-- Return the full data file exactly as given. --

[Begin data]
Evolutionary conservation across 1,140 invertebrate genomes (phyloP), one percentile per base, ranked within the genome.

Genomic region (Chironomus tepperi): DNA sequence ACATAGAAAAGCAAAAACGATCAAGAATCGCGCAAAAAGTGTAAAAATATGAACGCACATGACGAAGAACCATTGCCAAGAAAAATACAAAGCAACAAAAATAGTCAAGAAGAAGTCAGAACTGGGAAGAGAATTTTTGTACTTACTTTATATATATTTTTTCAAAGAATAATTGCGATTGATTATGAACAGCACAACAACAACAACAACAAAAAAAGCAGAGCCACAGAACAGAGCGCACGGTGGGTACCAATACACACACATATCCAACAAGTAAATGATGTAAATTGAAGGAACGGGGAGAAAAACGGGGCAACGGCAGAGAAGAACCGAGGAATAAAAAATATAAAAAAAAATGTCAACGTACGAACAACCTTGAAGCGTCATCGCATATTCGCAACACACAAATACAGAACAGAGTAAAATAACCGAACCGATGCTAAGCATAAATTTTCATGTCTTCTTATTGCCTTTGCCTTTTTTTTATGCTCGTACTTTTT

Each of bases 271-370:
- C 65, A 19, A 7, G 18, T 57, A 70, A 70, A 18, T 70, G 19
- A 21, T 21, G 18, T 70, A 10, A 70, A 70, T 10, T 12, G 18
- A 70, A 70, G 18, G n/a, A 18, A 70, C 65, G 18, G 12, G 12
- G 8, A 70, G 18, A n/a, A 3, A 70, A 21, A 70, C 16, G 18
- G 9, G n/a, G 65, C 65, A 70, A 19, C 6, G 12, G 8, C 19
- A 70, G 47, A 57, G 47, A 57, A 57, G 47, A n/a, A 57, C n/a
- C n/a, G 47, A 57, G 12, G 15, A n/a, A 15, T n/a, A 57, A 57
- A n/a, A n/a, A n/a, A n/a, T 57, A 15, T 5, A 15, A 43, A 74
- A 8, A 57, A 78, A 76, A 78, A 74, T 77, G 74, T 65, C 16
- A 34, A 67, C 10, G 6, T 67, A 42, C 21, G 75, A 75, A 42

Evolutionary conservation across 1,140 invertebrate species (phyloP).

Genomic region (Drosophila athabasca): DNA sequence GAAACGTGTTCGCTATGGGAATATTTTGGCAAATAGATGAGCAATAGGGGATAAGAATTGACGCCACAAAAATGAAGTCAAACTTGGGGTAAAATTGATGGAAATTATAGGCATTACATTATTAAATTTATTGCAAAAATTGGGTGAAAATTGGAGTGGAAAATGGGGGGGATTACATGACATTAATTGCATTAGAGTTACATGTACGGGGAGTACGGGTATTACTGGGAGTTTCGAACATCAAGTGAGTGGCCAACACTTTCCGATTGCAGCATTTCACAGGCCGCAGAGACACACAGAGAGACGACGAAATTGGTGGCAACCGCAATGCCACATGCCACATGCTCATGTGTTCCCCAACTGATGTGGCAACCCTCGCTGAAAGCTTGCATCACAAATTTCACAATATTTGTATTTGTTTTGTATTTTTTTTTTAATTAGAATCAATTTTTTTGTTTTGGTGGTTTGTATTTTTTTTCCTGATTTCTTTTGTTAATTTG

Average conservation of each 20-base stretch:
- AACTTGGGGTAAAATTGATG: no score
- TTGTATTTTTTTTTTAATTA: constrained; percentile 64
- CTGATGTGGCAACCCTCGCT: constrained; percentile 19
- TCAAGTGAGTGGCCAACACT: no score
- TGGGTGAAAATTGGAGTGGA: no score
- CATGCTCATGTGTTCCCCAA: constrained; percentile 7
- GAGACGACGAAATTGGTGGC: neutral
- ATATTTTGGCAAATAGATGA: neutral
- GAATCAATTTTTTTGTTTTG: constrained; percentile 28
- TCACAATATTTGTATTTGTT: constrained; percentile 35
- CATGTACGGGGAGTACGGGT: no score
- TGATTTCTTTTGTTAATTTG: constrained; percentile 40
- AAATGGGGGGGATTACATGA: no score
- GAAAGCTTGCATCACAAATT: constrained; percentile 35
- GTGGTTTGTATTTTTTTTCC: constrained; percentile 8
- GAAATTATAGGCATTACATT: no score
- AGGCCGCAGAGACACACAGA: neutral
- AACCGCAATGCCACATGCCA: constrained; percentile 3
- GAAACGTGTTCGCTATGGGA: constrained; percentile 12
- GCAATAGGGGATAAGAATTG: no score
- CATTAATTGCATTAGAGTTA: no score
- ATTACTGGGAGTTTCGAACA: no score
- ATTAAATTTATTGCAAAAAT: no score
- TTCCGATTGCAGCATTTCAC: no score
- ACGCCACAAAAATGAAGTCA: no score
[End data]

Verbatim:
Evolutionary conservation across 1,140 invertebrate genomes (phyloP), one percentile per base, ranked within the genome.

Genomic region (Chironomus tepperi): DNA sequence ACATAGAAAAGCAAAAACGATCAAGAATCGCGCAAAAAGTGTAAAAATATGAACGCACATGACGAAGAACCATTGCCAAGAAAAATACAAAGCAACAAAAATAGTCAAGAAGAAGTCAGAACTGGGAAGAGAATTTTTGTACTTACTTTATATATATTTTTTCAAAGAATAATTGCGATTGATTATGAACAGCACAACAACAACAACAACAAAAAAAGCAGAGCCACAGAACAGAGCGCACGGTGGGTACCAATACACACACATATCCAACAAGTAAATGATGTAAATTGAAGGAACGGGGAGAAAAACGGGGCAACGGCAGAGAAGAACCGAGGAATAAAAAATATAAAAAAAAATGTCAACGTACGAACAACCTTGAAGCGTCATCGCATATTCGCAACACACAAATACAGAACAGAGTAAAATAACCGAACCGATGCTAAGCATAAATTTTCATGTCTTCTTATTGCCTTTGCCTTTTTTTTATGCTCGTACTTTTT

Each of bases 271-370:
- C 65, A 19, A 7, G 18, T 57, A 70, A 70, A 18, T 70, G 19
- A 21, T 21, G 18, T 70, A 10, A 70, A 70, T 10, T 12, G 18
- A 70, A 70, G 18, G n/a, A 18, A 70, C 65, G 18, G 12, G 12
- G 8, A 70, G 18, A n/a, A 3, A 70, A 21, A 70, C 16, G 18
- G 9, G n/a, G 65, C 65, A 70, A 19, C 6, G 12, G 8, C 19
- A 70, G 47, A 57, G 47, A 57, A 57, G 47, A n/a, A 57, C n/a
- C n/a, G 47, A 57, G 12, G 15, A n/a, A 15, T n/a, A 57, A 57
- A n/a, A n/a, A n/a, A n/a, T 57, A 15, T 5, A 15, A 43, A 74
- A 8, A 57, A 78, A 76, A 78, A 74, T 77, G 74, T 65, C 16
- A 34, A 67, C 10, G 6, T 67, A 42, C 21, G 75, A 75, A 42

Evolutionary conservation across 1,140 invertebrate species (phyloP).

Genomic region (Drosophila athabasca): DNA sequence GAAACGTGTTCGCTATGGGAATATTTTGGCAAATAGATGAGCAATAGGGGATAAGAATTGACGCCACAAAAATGAAGTCAAACTTGGGGTAAAATTGATGGAAATTATAGGCATTACATTATTAAATTTATTGCAAAAATTGGGTGAAAATTGGAGTGGAAAATGGGGGGGATTACATGACATTAATTGCATTAGAGTTACATGTACGGGGAGTACGGGTATTACTGGGAGTTTCGAACATCAAGTGAGTGGCCAACACTTTCCGATTGCAGCATTTCACAGGCCGCAGAGACACACAGAGAGACGACGAAATTGGTGGCAACCGCAATGCCACATGCCACATGCTCATGTGTTCCCCAACTGATGTGGCAACCCTCGCTGAAAGCTTGCATCACAAATTTCACAATATTTGTATTTGTTTTGTATTTTTTTTTTAATTAGAATCAATTTTTTTGTTTTGGTGGTTTGTATTTTTTTTCCTGATTTCTTTTGTTAATTTG

Average conservation of each 20-base stretch:
- AACTTGGGGTAAAATTGATG: no score
- TTGTATTTTTTTTTTAATTA: constrained; percentile 64
- CTGATGTGGCAACCCTCGCT: constrained; percentile 19
- TCAAGTGAGTGGCCAACACT: no score
- TGGGTGAAAATTGGAGTGGA: no score
- CATGCTCATGTGTTCCCCAA: constrained; percentile 7
- GAGACGACGAAATTGGTGGC: neutral
- ATATTTTGGCAAATAGATGA: neutral
- GAATCAATTTTTTTGTTTTG: constrained; percentile 28
- TCACAATATTTGTATTTGTT: constrained; percentile 35
- CATGTACGGGGAGTACGGGT: no score
- TGATTTCTTTTGTTAATTTG: constrained; percentile 40
- AAATGGGGGGGATTACATGA: no score
- GAAAGCTTGCATCACAAATT: constrained; percentile 35
- GTGGTTTGTATTTTTTTTCC: constrained; percentile 8
- GAAATTATAGGCATTACATT: no score
- AGGCCGCAGAGACACACAGA: neutral
- AACCGCAATGCCACATGCCA: constrained; percentile 3
- GAAACGTGTTCGCTATGGGA: constrained; percentile 12
- GCAATAGGGGATAAGAATTG: no score
- CATTAATTGCATTAGAGTTA: no score
- ATTACTGGGAGTTTCGAACA: no score
- ATTAAATTTATTGCAAAAAT: no score
- TTCCGATTGCAGCATTTCAC: no score
- ACGCCACAAAAATGAAGTCA: no score